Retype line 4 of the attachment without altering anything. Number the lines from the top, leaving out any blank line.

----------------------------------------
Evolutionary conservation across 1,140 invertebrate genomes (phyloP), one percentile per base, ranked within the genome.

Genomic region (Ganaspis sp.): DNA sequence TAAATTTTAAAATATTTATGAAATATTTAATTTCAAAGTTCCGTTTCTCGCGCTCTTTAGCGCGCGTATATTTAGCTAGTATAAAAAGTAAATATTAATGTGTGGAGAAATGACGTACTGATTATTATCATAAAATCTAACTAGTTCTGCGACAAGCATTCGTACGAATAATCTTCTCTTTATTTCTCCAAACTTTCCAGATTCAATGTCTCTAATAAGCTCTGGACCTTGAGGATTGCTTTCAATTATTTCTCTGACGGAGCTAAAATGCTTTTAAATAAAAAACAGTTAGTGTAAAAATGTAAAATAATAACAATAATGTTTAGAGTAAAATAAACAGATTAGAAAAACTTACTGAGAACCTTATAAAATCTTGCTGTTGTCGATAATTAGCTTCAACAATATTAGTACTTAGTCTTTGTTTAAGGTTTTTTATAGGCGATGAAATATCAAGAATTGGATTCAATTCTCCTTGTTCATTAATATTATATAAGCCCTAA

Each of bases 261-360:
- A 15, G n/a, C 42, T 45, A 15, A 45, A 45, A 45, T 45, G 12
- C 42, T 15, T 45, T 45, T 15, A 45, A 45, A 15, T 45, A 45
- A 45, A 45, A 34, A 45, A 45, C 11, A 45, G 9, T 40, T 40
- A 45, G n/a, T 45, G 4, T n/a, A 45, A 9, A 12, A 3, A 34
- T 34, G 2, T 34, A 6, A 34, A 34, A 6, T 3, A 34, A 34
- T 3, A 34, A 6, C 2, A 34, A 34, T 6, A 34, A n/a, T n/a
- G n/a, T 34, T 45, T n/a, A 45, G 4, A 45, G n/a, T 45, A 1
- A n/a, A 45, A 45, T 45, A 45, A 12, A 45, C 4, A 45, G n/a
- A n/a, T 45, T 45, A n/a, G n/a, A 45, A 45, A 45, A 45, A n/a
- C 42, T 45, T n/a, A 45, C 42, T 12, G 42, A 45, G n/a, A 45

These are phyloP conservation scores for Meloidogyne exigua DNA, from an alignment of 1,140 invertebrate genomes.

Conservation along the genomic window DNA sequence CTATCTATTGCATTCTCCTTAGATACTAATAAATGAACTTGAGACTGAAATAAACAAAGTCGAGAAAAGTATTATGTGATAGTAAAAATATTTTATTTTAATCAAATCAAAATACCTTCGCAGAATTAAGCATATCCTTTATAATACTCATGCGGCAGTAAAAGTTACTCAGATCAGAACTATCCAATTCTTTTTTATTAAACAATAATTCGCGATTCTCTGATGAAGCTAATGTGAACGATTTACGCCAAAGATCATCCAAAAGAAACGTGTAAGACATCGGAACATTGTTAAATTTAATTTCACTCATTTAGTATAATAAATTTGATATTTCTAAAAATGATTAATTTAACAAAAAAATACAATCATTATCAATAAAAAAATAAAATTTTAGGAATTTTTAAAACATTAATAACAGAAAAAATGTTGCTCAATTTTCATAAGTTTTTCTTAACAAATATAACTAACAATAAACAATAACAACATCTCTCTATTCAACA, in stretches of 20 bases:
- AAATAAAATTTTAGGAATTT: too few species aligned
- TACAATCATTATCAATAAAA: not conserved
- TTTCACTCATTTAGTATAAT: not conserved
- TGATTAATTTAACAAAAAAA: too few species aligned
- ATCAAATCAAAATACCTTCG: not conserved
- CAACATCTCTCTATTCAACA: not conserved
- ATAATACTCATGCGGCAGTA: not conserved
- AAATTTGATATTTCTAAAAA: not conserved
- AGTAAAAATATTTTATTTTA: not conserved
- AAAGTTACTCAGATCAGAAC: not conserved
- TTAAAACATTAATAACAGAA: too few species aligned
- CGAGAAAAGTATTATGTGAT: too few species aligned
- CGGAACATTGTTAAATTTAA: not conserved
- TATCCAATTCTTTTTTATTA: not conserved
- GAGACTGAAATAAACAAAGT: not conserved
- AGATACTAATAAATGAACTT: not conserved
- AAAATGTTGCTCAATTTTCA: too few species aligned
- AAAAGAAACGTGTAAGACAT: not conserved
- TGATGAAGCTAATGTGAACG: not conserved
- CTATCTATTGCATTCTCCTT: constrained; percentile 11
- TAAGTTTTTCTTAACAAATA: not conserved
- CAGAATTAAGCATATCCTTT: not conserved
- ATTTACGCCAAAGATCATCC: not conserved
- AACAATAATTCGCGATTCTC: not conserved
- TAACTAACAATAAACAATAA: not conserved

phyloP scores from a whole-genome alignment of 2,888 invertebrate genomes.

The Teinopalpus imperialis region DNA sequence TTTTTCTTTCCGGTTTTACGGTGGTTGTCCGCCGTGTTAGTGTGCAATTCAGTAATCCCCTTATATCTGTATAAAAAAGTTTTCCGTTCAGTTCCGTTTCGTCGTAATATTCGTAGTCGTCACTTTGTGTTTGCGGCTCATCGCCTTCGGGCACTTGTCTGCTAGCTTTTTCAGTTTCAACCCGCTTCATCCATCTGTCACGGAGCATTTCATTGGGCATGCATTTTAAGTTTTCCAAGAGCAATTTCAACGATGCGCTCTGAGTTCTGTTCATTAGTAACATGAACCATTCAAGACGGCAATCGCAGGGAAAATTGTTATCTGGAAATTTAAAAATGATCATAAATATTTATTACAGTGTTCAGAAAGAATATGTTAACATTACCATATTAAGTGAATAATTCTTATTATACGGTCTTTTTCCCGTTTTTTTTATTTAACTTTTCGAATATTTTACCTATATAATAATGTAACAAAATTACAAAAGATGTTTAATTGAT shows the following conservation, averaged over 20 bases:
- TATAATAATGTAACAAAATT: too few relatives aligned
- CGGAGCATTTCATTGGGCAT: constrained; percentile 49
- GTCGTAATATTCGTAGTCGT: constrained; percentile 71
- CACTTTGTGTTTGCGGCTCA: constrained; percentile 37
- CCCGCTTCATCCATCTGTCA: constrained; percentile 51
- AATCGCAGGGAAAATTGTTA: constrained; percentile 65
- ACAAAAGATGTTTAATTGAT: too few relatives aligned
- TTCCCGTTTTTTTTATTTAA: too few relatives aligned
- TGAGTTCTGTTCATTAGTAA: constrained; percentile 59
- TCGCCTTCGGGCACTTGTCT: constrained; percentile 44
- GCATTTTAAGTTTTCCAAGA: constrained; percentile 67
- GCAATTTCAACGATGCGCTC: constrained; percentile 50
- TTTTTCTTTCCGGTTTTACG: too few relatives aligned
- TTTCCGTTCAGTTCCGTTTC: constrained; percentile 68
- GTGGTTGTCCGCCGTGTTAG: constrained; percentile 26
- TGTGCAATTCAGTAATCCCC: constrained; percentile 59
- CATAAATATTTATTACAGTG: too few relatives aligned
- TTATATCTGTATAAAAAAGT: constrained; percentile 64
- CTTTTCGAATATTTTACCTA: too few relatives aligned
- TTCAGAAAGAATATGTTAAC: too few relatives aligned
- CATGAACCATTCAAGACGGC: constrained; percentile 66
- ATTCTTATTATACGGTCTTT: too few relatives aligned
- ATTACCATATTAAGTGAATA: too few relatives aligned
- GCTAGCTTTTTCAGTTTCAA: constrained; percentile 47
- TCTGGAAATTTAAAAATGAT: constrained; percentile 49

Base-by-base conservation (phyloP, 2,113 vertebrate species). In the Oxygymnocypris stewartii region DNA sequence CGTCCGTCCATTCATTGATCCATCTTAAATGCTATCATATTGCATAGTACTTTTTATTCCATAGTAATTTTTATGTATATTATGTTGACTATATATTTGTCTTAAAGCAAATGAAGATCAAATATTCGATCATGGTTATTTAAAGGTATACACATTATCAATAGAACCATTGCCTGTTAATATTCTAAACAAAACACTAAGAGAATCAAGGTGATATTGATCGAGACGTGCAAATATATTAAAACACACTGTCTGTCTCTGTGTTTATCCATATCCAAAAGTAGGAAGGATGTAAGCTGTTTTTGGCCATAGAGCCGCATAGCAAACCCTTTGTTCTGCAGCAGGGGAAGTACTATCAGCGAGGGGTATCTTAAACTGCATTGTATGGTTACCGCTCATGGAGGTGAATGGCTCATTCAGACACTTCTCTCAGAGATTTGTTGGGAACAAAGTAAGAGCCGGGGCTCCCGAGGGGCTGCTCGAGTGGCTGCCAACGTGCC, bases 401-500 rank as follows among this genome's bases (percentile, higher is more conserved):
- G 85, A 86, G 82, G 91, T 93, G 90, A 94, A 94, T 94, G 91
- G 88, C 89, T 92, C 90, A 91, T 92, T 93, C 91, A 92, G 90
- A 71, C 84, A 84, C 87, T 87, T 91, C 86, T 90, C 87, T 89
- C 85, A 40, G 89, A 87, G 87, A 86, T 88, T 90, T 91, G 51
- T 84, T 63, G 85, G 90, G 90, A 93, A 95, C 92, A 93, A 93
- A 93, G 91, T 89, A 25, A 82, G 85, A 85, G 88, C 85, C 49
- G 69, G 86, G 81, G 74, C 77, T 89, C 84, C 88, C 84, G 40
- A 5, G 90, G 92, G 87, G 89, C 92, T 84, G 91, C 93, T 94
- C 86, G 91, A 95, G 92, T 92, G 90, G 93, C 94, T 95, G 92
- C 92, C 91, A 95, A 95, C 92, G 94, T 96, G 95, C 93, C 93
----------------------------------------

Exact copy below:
- A 15, G n/a, C 42, T 45, A 15, A 45, A 45, A 45, T 45, G 12